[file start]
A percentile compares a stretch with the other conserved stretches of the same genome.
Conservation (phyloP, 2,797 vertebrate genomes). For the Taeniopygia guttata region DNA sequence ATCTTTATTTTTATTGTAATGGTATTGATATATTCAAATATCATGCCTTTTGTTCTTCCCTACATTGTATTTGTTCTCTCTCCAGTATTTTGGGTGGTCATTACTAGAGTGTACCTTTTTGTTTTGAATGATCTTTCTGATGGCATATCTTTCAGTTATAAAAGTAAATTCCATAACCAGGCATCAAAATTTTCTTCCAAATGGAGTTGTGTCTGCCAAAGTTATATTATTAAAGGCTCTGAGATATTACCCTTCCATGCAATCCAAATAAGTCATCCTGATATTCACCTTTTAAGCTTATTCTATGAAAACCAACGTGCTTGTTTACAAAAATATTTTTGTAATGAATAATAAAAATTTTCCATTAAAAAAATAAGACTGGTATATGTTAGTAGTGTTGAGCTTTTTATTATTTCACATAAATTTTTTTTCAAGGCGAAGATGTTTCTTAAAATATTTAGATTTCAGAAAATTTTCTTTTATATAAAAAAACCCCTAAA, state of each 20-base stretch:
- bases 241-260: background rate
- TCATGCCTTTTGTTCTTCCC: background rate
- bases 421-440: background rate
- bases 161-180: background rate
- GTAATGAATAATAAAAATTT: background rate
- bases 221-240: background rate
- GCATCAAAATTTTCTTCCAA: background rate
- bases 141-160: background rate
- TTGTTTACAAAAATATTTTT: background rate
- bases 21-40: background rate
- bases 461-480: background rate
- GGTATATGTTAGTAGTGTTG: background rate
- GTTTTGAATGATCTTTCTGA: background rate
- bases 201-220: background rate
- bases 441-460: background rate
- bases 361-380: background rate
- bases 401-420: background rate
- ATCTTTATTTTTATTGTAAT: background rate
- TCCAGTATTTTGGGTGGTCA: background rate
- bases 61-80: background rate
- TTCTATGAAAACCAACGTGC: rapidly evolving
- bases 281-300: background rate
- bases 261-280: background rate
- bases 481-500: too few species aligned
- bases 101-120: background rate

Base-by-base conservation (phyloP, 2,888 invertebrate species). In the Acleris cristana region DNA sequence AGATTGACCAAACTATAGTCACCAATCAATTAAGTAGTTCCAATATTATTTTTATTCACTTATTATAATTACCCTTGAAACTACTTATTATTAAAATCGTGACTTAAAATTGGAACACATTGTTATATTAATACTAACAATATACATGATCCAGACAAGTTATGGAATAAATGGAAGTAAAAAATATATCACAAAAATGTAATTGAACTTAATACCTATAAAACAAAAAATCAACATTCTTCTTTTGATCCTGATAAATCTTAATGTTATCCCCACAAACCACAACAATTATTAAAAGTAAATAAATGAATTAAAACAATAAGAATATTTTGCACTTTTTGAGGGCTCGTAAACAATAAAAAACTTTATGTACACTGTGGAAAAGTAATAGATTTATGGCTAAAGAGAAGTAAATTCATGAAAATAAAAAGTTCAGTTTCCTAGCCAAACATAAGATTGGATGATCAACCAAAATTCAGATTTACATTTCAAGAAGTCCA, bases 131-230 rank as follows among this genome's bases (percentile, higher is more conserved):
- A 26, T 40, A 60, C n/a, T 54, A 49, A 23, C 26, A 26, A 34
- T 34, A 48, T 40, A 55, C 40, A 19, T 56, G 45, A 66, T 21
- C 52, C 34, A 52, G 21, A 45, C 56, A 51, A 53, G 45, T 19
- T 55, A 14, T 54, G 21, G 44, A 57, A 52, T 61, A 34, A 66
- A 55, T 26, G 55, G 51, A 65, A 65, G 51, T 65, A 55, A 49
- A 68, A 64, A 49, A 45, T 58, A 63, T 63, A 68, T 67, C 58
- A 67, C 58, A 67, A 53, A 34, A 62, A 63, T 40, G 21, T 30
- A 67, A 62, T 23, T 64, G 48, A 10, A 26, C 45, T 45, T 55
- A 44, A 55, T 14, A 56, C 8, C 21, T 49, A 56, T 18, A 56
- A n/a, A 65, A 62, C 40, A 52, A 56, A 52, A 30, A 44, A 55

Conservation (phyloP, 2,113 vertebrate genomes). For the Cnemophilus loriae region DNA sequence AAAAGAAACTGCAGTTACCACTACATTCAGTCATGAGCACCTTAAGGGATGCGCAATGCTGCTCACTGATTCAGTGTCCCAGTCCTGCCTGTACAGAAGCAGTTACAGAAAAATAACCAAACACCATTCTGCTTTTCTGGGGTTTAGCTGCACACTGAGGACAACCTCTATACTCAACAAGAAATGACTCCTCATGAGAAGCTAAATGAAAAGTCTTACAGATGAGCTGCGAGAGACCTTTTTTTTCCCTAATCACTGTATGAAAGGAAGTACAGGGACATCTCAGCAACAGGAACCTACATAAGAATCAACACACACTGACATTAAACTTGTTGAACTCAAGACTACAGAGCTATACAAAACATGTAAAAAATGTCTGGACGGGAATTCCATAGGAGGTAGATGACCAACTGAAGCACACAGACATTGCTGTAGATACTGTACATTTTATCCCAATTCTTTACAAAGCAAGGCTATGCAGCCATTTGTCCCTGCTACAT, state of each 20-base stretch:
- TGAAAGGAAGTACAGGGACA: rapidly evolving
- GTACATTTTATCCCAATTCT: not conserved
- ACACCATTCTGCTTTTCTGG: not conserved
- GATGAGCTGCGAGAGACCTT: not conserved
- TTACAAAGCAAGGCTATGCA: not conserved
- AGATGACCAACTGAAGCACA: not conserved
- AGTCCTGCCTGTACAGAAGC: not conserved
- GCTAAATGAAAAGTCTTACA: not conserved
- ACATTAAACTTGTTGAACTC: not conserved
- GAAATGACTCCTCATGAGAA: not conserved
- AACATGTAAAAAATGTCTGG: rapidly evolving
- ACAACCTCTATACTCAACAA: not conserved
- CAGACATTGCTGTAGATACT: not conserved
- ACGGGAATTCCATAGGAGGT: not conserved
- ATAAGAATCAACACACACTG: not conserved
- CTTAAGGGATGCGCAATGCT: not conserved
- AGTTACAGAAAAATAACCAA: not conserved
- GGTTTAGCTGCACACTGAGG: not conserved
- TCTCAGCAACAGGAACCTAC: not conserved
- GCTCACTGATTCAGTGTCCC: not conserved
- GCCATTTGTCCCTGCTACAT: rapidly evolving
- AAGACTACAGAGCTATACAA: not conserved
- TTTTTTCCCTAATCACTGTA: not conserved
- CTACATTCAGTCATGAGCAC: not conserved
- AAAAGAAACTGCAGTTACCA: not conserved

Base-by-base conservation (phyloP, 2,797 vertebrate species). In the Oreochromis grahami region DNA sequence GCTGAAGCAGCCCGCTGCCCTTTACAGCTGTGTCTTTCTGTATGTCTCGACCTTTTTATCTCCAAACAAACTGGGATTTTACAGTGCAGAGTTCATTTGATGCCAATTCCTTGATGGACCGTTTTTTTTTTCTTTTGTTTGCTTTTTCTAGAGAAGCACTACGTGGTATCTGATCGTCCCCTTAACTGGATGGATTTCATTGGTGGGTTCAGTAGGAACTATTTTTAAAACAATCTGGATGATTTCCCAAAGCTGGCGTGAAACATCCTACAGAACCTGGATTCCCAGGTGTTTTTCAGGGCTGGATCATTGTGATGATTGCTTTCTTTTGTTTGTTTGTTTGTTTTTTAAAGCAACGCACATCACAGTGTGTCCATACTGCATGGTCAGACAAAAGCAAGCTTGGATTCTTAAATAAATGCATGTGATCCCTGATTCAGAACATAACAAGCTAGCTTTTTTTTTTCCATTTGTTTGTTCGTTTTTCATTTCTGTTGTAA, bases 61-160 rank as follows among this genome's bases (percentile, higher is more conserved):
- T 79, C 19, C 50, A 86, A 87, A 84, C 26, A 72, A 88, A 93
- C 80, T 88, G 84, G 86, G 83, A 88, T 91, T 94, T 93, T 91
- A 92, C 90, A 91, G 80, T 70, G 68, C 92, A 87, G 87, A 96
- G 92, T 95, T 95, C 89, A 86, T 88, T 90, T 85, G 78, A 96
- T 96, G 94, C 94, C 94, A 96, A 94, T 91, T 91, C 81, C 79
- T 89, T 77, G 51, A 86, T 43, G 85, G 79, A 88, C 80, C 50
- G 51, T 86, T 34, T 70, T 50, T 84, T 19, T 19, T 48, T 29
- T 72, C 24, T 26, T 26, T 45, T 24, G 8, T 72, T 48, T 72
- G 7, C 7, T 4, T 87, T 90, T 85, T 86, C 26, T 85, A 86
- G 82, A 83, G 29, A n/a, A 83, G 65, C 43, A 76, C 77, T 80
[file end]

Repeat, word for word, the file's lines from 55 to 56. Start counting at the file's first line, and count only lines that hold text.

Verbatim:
- CTTAAGGGATGCGCAATGCT: not conserved
- AGTTACAGAAAAATAACCAA: not conserved